For a long time, people just didn’t seem to know much about tongue ties. In the early years of my practice, few of my patients had ever heard of a tongue tie. When I pointed out that they or their children might be tongue tied, I was often the very first practitioner who’d mentioned it to them.
When I told them that a tongue tie might actually be the root cause of their oral myofunctional issues, or even their sleep apnea, I’m sure that some of them thought I was crazy.
But in the last few years, things have changed so much!
Initially, there was a small increase in the number of patients who were contacting me specifically about tongue ties. Dentists and orthodontists also began reaching out more frequently to discuss the application of myofunctional therapy exercises to tongue tie treatment.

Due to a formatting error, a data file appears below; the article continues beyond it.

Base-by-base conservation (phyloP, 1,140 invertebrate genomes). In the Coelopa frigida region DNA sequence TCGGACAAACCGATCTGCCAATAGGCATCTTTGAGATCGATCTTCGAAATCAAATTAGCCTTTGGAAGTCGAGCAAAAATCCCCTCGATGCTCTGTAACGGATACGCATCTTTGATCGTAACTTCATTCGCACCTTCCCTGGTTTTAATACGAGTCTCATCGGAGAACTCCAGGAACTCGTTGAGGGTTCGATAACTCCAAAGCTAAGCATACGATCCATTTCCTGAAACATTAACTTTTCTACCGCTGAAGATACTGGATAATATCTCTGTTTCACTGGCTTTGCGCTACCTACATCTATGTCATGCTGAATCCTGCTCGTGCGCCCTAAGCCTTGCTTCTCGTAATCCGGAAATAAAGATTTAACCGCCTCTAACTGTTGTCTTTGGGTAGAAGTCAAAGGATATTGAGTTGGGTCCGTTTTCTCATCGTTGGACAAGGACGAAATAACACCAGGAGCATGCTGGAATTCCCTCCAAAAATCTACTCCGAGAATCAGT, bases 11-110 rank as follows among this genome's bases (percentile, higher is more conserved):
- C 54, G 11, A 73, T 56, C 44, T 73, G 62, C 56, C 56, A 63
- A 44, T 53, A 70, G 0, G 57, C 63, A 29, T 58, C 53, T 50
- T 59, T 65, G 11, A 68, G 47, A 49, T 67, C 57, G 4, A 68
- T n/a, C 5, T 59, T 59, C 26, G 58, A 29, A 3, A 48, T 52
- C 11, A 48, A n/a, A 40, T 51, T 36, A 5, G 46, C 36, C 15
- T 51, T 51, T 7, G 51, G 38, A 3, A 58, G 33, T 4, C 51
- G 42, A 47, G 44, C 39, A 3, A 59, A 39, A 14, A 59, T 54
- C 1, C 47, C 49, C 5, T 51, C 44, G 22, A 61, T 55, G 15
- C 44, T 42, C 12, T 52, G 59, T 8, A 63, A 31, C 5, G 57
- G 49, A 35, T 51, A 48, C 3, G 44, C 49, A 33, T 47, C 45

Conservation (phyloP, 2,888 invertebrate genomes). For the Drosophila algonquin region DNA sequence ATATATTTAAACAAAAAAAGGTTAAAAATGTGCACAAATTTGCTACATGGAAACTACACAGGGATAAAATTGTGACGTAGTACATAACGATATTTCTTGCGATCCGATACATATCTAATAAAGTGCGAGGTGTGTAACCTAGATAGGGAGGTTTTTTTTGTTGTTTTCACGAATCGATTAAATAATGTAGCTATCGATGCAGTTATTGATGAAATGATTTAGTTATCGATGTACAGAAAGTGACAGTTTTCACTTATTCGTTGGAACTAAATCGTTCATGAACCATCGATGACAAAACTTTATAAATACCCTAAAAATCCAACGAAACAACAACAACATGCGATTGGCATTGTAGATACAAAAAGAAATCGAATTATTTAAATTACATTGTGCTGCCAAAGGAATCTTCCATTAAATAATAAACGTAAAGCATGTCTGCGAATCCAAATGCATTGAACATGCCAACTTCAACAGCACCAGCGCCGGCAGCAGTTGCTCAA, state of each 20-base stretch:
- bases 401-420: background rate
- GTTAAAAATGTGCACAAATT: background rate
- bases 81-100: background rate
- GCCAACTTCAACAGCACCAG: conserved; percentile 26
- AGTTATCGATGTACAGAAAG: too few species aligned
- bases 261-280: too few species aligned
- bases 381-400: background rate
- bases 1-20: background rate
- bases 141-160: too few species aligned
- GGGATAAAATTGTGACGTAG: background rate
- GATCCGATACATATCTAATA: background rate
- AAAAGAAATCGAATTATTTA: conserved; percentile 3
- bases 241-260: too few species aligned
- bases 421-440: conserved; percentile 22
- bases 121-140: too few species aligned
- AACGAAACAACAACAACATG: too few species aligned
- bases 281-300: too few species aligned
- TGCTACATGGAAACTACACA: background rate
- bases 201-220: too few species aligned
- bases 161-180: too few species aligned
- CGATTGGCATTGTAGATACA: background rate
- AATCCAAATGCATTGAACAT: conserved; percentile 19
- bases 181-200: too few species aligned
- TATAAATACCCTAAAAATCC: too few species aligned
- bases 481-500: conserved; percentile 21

But in the last year or so, that little bit of interest has become a surge of awareness. Tongue ties and their effects on health and craniofacial development are finally becoming mainstream. This is great news because it means that fewer people are going to suffer from the undiagnosed and untreated symptoms of a tongue tie.
Catching and treating a tongue tie early is vitally important, so in this article, I’ll cover everything parents need to know about tongue ties.
What Is A Tongue Tie?
Being tongue tied isn’t just a figure of speech. It’s a very real medical condition that can affect oral and facial development, and have a range of other serious health consequences.
We all have a lingual frenulum (or frenum) under our tongue. If you lift your tongue and look in the mirror, you’ll see it. The frenum is the tissue that connects the tongue to the floor of the mouth. In some people, it’s tighter or thicker than it should be, and this can physically restrict the movement of the tongue.